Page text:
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  5. I just read this mornings post and coincidently thoughts have been on my mind a lot lately. I just finished a new book " You are the Placebo: Making Your Mind Matter" by Dr. Joe Dispenza. I couldn't put it down all weekend. He makes the case through scientific studies, brain scans, case histories and his own story of being hit by an SUV during a triathlon, that our thoughts can heal us and also make us sick. He not only provides proof, he shows us how we can change our lives through our thoughts and a method of meditation. Dispenza conducts workshops all over the world and appeared in the movie "What the Bleep Do We Know?"

    If you want an uplifting read that offers hope when our medical experts offer little, it's worth looking at. My life has been good, to which I credit my optimistic nature. Knowing I can control many (maybe all?) aspects of it blows my mind. I honestly believe this is what Jesus was saying about abundant life 2000 years ago. Reading the scriptures through this lens makes so much more sense than the dogma handed down through the ages.

    Just thought I'd send this to you. I didn't know if you endorsed books or people endorsed them on your blog. Make it a great day!

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    1. Thanks, Cheryl, for information on the book by Dr. Dispenza. I'll be interested if anyone else knows of this book and adds a comment

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  6. Very timely post for me, as I anticipate my upcoming retirement on June 30. I happen to be off work today and had plans to be outside. But thunderstorms and sheeting rain changed my plans. It occurred to me that I will need some "rainy day plans" if I am to succeed in my own retirement. This post reminded me of a quote (author unknown) who said "a minute to change my attitude can change my day." Wise words, I think!

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    1. We haven't had a decent rain storm in the Phoenix area for several months. Please send some our way!

      "Rainy day" plans for retirement can include much more than the weather! Enjoy your upcoming life change on June 30th.

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  7. As a lifelong San Fran fan my Giants have had something to say about the current troubles the D'backs are experiencing, Bob. But they will be back.

    Most people here seem to be reading things more esoteric than myself. Just finished "Money Secrets of the Amish" and have started "The Amish Society". I bring them up merely because I don't believe the Amish have time to dwell on things others in society seem to at times. It might be food for thought to follow their example, or rather some of their more positive traits.

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    1. Over the last week or so, the D'backs have started to win more than lose. Starting the season with two games in Australia was not helpful.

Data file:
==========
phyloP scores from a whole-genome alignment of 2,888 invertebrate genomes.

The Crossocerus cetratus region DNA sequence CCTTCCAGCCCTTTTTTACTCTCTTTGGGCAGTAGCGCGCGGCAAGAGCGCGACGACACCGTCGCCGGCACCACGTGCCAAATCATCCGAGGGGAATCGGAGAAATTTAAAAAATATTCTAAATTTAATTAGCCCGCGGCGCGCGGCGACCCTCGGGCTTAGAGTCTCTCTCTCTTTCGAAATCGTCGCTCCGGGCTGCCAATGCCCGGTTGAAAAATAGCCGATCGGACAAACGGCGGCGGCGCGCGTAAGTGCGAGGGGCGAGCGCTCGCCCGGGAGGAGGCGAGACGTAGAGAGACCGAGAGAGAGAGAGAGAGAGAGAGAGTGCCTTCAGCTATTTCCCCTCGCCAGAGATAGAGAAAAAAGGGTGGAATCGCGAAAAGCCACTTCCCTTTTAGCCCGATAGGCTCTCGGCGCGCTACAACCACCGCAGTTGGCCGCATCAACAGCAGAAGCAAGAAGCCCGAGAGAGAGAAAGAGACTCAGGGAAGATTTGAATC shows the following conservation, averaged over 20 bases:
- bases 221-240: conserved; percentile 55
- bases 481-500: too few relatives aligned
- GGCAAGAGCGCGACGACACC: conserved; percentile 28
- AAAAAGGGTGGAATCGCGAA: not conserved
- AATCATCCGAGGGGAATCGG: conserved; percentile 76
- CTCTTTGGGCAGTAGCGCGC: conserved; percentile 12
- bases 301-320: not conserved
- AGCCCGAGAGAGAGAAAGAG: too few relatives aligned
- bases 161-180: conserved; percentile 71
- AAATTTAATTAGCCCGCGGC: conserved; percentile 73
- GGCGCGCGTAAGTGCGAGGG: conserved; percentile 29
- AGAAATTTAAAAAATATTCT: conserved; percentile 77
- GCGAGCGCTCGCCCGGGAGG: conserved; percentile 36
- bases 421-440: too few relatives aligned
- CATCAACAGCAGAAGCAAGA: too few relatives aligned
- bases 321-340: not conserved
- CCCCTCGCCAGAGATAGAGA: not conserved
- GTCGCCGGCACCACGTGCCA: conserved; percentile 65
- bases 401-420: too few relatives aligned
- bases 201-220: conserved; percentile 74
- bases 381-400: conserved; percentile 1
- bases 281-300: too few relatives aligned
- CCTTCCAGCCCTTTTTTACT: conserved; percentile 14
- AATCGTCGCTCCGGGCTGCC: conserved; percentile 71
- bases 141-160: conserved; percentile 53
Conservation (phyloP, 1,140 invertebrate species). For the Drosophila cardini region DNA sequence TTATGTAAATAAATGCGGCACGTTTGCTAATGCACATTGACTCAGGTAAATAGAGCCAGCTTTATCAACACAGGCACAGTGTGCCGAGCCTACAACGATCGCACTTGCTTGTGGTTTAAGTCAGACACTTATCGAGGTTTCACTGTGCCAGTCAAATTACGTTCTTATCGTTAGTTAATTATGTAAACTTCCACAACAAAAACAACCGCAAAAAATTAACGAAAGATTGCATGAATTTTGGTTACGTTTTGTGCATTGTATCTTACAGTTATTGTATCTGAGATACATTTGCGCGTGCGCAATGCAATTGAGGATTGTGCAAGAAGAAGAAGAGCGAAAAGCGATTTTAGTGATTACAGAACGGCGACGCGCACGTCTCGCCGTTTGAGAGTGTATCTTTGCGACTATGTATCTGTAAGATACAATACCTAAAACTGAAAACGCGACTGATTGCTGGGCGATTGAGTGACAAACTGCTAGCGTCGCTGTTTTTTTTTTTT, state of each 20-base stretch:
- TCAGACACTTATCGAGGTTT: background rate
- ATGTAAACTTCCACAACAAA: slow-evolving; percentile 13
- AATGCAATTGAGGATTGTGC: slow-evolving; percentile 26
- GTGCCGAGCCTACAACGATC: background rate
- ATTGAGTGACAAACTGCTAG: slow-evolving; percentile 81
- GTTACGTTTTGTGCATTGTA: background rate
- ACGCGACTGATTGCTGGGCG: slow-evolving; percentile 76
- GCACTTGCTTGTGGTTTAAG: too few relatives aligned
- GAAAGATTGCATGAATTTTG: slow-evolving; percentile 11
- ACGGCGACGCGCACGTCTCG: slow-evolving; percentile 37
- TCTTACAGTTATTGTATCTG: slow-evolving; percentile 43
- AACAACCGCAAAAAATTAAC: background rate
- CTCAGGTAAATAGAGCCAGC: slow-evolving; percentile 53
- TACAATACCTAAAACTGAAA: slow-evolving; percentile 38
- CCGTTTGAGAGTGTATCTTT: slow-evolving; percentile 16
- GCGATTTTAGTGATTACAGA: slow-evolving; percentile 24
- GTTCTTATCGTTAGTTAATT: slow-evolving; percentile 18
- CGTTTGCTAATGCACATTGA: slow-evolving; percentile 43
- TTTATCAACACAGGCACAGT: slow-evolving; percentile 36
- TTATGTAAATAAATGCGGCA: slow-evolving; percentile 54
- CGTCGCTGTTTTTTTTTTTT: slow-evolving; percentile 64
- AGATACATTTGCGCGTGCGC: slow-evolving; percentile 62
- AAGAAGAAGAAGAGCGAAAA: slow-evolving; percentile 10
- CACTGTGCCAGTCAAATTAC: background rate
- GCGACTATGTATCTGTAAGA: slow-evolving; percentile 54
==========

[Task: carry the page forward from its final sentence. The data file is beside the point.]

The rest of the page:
Betty and I are fans of some of the Amish belief system. Their steadfast adherence to a simpler lifestyle and rejection of the "idol worship" of technology are very attractive to us.

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  8. I agree.There is no reason to dwell on toxic thoughts. Life is too short to focus on negative things especially when you are already on the age of retirement. Optimism is the key to still be able to smile in spite of hardships.Just keep in mind that hardships don't stay forever and there are always good reasons to be happy. :)

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  9. This was a great post for today as the beginning of today was a series of challenges....spilled tea, lost keys, late to an appointment.....stuff that hasn't happened for awhile (actually since I retired!)

    I was reminded that how I view everything makes a difference! This is one of those posts to re-read ---thanks!

    pam

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    1. As long as you didn't spill the tea on the computer, lose the keys while 10 miles from home, and miss an important appointment, everything is fine!

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    2. Yup! & as I hurried in, apologizing for being late, the receptionist said the gentleman I was there to meet had just called & was running late because his earlier appointment ran over -- reminding me once again not to sweat the small stuff!

      As one of my friends reminded me often, if it's not brain surgery & you didn't sneeze, it's all good.

      pam

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  10. Worrying about the past often generates toxic thoughts. I ran across this quote by Anne Lamott that has helped me a lot: "Forgiveness is giving up all hope of having had a better past." By forgiving myself first I have been generating more nourishing vs. toxic thoughts which is by far more preferable...

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    1. Ms. Lamott's quote is so very much on target. Our focus on what can't be changed is just so much wasted energy and opportunity.

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  11. One of my favorite spiritual teachers posted this the other day:

    "Where are you?? " HERE. "What time is it??" NOW.

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  12. Without a doubt, worry and toxic thoughts can make you sick. Just ask any college kid who has exams coming up. Then there are the folks who deliberately live their lives with a "glass half empty" attitude, always waiting for something bad to happen instead of anticipating good - it always shows. So, it makes sense that having a positive attitude and meeting every new day with gratitude keeps us healthy. Not to mention more pleasant to be around. :)

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    1. We've probably all experienced older folks who have descended into mean, negative geezerdom. Not only do they irritate those around them, but I'd be willing to guess they shorten their own lives with that attitude.